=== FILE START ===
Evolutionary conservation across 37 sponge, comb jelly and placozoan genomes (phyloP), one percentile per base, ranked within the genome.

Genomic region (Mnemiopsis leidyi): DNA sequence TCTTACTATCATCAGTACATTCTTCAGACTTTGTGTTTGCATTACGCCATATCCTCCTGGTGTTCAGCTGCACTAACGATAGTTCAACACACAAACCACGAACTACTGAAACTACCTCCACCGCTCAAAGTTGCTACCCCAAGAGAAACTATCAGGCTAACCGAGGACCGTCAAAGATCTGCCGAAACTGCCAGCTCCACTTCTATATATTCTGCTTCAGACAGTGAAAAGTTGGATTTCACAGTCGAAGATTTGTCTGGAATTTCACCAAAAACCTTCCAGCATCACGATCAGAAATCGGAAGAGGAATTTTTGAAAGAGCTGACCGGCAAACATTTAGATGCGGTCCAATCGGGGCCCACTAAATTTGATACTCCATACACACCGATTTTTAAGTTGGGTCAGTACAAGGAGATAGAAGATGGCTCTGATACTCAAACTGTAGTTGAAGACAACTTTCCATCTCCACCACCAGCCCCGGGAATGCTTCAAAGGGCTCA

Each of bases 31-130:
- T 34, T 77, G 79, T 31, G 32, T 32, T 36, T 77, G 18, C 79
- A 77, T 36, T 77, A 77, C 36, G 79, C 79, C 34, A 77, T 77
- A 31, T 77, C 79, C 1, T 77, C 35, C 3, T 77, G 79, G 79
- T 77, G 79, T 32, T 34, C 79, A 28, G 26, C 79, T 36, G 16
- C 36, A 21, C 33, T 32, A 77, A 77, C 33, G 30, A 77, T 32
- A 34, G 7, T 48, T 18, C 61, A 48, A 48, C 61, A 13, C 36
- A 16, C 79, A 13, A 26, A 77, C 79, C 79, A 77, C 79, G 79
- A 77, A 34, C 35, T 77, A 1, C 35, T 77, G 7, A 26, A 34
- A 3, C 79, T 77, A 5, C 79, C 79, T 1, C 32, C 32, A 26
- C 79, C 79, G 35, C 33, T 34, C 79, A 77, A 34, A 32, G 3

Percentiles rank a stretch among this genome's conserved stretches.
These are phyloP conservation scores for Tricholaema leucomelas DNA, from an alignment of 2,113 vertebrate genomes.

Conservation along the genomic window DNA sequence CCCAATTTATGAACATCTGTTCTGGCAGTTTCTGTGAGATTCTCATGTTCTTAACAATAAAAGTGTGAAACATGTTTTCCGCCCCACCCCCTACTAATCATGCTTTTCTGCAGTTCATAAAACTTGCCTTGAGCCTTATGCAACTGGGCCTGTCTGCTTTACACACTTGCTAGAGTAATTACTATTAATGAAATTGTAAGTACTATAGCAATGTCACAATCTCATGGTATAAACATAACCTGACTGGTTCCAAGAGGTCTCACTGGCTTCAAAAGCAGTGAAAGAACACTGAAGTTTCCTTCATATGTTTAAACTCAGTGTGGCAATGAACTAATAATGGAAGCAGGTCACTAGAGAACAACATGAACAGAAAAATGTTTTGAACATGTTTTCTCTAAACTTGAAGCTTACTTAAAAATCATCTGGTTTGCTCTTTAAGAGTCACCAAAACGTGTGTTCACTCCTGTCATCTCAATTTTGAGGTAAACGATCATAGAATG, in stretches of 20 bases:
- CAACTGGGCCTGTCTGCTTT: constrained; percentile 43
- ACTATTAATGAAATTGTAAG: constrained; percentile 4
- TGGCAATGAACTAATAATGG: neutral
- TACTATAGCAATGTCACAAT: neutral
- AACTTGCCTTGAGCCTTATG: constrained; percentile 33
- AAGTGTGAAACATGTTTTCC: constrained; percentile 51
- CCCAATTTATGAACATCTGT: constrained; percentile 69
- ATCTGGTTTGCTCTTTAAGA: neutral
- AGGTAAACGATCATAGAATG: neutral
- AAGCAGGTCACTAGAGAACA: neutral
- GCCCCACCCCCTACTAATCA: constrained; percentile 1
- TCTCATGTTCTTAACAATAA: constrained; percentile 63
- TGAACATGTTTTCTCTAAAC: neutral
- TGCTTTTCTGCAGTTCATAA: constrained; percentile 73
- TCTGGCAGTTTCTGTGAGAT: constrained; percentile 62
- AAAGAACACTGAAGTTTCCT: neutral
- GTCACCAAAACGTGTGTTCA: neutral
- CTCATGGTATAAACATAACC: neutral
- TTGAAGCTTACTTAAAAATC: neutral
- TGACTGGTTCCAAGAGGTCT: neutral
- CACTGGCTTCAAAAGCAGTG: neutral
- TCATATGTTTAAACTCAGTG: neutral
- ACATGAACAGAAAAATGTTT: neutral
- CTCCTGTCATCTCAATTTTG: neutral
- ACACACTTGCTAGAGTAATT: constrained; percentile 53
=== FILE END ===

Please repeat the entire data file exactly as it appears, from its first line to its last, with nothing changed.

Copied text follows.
Evolutionary conservation across 37 sponge, comb jelly and placozoan genomes (phyloP), one percentile per base, ranked within the genome.

Genomic region (Mnemiopsis leidyi): DNA sequence TCTTACTATCATCAGTACATTCTTCAGACTTTGTGTTTGCATTACGCCATATCCTCCTGGTGTTCAGCTGCACTAACGATAGTTCAACACACAAACCACGAACTACTGAAACTACCTCCACCGCTCAAAGTTGCTACCCCAAGAGAAACTATCAGGCTAACCGAGGACCGTCAAAGATCTGCCGAAACTGCCAGCTCCACTTCTATATATTCTGCTTCAGACAGTGAAAAGTTGGATTTCACAGTCGAAGATTTGTCTGGAATTTCACCAAAAACCTTCCAGCATCACGATCAGAAATCGGAAGAGGAATTTTTGAAAGAGCTGACCGGCAAACATTTAGATGCGGTCCAATCGGGGCCCACTAAATTTGATACTCCATACACACCGATTTTTAAGTTGGGTCAGTACAAGGAGATAGAAGATGGCTCTGATACTCAAACTGTAGTTGAAGACAACTTTCCATCTCCACCACCAGCCCCGGGAATGCTTCAAAGGGCTCA

Each of bases 31-130:
- T 34, T 77, G 79, T 31, G 32, T 32, T 36, T 77, G 18, C 79
- A 77, T 36, T 77, A 77, C 36, G 79, C 79, C 34, A 77, T 77
- A 31, T 77, C 79, C 1, T 77, C 35, C 3, T 77, G 79, G 79
- T 77, G 79, T 32, T 34, C 79, A 28, G 26, C 79, T 36, G 16
- C 36, A 21, C 33, T 32, A 77, A 77, C 33, G 30, A 77, T 32
- A 34, G 7, T 48, T 18, C 61, A 48, A 48, C 61, A 13, C 36
- A 16, C 79, A 13, A 26, A 77, C 79, C 79, A 77, C 79, G 79
- A 77, A 34, C 35, T 77, A 1, C 35, T 77, G 7, A 26, A 34
- A 3, C 79, T 77, A 5, C 79, C 79, T 1, C 32, C 32, A 26
- C 79, C 79, G 35, C 33, T 34, C 79, A 77, A 34, A 32, G 3

Percentiles rank a stretch among this genome's conserved stretches.
These are phyloP conservation scores for Tricholaema leucomelas DNA, from an alignment of 2,113 vertebrate genomes.

Conservation along the genomic window DNA sequence CCCAATTTATGAACATCTGTTCTGGCAGTTTCTGTGAGATTCTCATGTTCTTAACAATAAAAGTGTGAAACATGTTTTCCGCCCCACCCCCTACTAATCATGCTTTTCTGCAGTTCATAAAACTTGCCTTGAGCCTTATGCAACTGGGCCTGTCTGCTTTACACACTTGCTAGAGTAATTACTATTAATGAAATTGTAAGTACTATAGCAATGTCACAATCTCATGGTATAAACATAACCTGACTGGTTCCAAGAGGTCTCACTGGCTTCAAAAGCAGTGAAAGAACACTGAAGTTTCCTTCATATGTTTAAACTCAGTGTGGCAATGAACTAATAATGGAAGCAGGTCACTAGAGAACAACATGAACAGAAAAATGTTTTGAACATGTTTTCTCTAAACTTGAAGCTTACTTAAAAATCATCTGGTTTGCTCTTTAAGAGTCACCAAAACGTGTGTTCACTCCTGTCATCTCAATTTTGAGGTAAACGATCATAGAATG, in stretches of 20 bases:
- CAACTGGGCCTGTCTGCTTT: constrained; percentile 43
- ACTATTAATGAAATTGTAAG: constrained; percentile 4
- TGGCAATGAACTAATAATGG: neutral
- TACTATAGCAATGTCACAAT: neutral
- AACTTGCCTTGAGCCTTATG: constrained; percentile 33
- AAGTGTGAAACATGTTTTCC: constrained; percentile 51
- CCCAATTTATGAACATCTGT: constrained; percentile 69
- ATCTGGTTTGCTCTTTAAGA: neutral
- AGGTAAACGATCATAGAATG: neutral
- AAGCAGGTCACTAGAGAACA: neutral
- GCCCCACCCCCTACTAATCA: constrained; percentile 1
- TCTCATGTTCTTAACAATAA: constrained; percentile 63
- TGAACATGTTTTCTCTAAAC: neutral
- TGCTTTTCTGCAGTTCATAA: constrained; percentile 73
- TCTGGCAGTTTCTGTGAGAT: constrained; percentile 62
- AAAGAACACTGAAGTTTCCT: neutral
- GTCACCAAAACGTGTGTTCA: neutral
- CTCATGGTATAAACATAACC: neutral
- TTGAAGCTTACTTAAAAATC: neutral
- TGACTGGTTCCAAGAGGTCT: neutral
- CACTGGCTTCAAAAGCAGTG: neutral
- TCATATGTTTAAACTCAGTG: neutral
- ACATGAACAGAAAAATGTTT: neutral
- CTCCTGTCATCTCAATTTTG: neutral
- ACACACTTGCTAGAGTAATT: constrained; percentile 53